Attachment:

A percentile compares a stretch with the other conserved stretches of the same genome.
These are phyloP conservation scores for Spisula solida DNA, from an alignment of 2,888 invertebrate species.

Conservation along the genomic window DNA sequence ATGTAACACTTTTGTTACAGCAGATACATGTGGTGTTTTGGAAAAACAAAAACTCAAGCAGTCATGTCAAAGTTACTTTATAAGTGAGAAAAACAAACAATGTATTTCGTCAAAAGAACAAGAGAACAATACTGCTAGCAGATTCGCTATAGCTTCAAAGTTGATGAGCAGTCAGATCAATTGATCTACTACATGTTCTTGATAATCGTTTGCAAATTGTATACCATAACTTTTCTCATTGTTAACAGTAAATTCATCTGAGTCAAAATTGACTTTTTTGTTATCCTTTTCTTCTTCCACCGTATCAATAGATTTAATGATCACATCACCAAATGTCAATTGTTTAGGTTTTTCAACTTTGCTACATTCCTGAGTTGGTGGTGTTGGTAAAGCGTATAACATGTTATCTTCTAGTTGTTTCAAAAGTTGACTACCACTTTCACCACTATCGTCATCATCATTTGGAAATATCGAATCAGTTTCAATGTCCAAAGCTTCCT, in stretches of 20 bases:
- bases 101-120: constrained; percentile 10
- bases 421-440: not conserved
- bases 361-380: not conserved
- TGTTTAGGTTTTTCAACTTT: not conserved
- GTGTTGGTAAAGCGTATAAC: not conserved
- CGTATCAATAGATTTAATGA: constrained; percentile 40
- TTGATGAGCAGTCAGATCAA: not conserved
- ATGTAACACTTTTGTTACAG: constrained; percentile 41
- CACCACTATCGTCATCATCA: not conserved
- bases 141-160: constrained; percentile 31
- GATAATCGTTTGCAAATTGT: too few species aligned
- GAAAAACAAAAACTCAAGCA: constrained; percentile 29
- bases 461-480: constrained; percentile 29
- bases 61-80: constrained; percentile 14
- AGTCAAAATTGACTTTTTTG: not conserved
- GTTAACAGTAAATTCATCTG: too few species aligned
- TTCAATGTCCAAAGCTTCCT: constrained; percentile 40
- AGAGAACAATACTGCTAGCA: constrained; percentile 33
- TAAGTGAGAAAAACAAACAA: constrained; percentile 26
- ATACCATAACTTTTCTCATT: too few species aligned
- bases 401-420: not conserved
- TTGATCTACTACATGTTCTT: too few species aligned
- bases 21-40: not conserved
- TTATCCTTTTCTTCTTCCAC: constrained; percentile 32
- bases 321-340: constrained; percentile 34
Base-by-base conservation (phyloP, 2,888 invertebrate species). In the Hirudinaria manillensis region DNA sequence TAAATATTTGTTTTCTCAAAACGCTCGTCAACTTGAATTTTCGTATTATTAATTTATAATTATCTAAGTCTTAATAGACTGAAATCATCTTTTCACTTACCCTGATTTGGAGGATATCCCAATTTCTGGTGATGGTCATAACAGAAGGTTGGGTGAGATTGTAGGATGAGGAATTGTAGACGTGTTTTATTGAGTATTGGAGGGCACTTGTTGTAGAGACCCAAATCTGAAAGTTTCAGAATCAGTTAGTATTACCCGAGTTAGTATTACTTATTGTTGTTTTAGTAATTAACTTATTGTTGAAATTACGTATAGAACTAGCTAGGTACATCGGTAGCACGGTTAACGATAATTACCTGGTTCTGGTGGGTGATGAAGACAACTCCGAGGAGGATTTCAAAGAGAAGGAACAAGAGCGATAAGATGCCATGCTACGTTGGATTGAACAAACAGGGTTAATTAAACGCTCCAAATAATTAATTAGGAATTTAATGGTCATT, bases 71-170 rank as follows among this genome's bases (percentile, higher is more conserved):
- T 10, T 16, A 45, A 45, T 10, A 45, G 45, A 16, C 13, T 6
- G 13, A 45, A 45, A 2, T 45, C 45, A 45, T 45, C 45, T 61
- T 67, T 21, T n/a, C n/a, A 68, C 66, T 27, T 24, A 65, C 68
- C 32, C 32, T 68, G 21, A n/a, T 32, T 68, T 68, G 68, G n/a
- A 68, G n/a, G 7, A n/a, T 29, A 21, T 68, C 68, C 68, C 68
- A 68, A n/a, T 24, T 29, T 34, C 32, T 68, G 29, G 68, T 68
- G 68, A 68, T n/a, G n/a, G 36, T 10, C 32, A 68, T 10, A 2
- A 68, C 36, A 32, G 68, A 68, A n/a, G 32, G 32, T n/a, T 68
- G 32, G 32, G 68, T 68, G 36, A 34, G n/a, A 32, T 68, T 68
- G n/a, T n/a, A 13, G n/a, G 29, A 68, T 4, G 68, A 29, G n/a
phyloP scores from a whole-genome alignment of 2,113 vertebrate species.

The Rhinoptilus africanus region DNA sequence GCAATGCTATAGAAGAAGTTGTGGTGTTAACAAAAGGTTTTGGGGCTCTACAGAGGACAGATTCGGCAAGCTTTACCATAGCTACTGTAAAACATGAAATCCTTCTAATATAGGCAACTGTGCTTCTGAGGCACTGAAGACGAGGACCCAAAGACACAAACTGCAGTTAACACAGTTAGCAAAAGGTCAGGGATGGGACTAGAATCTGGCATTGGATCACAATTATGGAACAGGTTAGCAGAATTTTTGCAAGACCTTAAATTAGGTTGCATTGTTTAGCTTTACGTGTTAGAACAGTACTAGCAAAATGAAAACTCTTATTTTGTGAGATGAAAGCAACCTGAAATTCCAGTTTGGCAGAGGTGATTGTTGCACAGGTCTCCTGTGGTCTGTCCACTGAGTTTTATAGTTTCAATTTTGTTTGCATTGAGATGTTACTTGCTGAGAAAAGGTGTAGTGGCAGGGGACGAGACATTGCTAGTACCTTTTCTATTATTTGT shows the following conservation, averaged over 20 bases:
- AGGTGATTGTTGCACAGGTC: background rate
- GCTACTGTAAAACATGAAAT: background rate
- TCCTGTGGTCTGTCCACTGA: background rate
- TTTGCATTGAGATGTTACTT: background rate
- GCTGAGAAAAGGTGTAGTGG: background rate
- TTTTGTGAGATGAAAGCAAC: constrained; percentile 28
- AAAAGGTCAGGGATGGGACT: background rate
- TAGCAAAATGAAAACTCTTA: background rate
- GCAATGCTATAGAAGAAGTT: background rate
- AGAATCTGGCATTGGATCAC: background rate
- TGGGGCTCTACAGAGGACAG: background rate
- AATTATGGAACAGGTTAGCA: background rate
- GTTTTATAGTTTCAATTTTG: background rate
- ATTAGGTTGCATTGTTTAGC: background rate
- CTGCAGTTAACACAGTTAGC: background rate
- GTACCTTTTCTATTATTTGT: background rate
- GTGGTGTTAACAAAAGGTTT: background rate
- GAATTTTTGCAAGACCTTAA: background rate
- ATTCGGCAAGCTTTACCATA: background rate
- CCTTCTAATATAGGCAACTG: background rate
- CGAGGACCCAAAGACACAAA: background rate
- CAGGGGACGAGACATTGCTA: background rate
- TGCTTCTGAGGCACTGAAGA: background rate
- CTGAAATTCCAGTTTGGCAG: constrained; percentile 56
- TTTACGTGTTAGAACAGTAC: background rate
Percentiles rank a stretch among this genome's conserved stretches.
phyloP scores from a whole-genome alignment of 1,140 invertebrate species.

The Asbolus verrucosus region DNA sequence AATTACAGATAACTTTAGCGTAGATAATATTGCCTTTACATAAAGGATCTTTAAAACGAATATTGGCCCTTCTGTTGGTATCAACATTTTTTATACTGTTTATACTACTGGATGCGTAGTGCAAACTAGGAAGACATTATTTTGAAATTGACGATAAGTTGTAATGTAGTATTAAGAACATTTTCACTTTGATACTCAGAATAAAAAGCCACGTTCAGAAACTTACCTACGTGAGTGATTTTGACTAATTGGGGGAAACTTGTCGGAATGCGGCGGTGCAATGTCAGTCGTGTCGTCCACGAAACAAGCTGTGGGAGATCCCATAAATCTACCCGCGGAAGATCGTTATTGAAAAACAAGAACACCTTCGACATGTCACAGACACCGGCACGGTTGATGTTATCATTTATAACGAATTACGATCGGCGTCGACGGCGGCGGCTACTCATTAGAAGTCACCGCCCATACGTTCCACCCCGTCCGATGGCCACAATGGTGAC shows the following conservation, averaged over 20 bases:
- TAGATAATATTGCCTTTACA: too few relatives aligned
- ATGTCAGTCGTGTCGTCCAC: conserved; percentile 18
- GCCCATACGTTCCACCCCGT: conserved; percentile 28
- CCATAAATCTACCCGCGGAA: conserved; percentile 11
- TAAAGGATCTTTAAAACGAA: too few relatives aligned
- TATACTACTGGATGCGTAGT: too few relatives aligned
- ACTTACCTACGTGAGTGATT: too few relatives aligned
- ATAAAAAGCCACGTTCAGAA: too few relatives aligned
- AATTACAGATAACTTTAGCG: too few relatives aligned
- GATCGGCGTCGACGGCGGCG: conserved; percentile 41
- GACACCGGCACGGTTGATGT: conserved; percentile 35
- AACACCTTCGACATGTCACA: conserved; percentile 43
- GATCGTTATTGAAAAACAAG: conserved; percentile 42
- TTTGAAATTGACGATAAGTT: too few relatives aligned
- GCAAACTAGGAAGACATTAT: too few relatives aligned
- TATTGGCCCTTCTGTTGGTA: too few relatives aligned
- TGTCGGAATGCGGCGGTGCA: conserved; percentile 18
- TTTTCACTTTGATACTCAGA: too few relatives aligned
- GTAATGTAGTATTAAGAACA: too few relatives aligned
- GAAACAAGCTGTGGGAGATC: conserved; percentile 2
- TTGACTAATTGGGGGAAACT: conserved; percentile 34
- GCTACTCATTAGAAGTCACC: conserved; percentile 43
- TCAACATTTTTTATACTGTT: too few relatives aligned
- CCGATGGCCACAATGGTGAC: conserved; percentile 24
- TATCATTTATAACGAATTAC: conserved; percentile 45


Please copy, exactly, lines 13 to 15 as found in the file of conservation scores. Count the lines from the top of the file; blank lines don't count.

- bases 141-160: constrained; percentile 31
- GATAATCGTTTGCAAATTGT: too few species aligned
- GAAAAACAAAAACTCAAGCA: constrained; percentile 29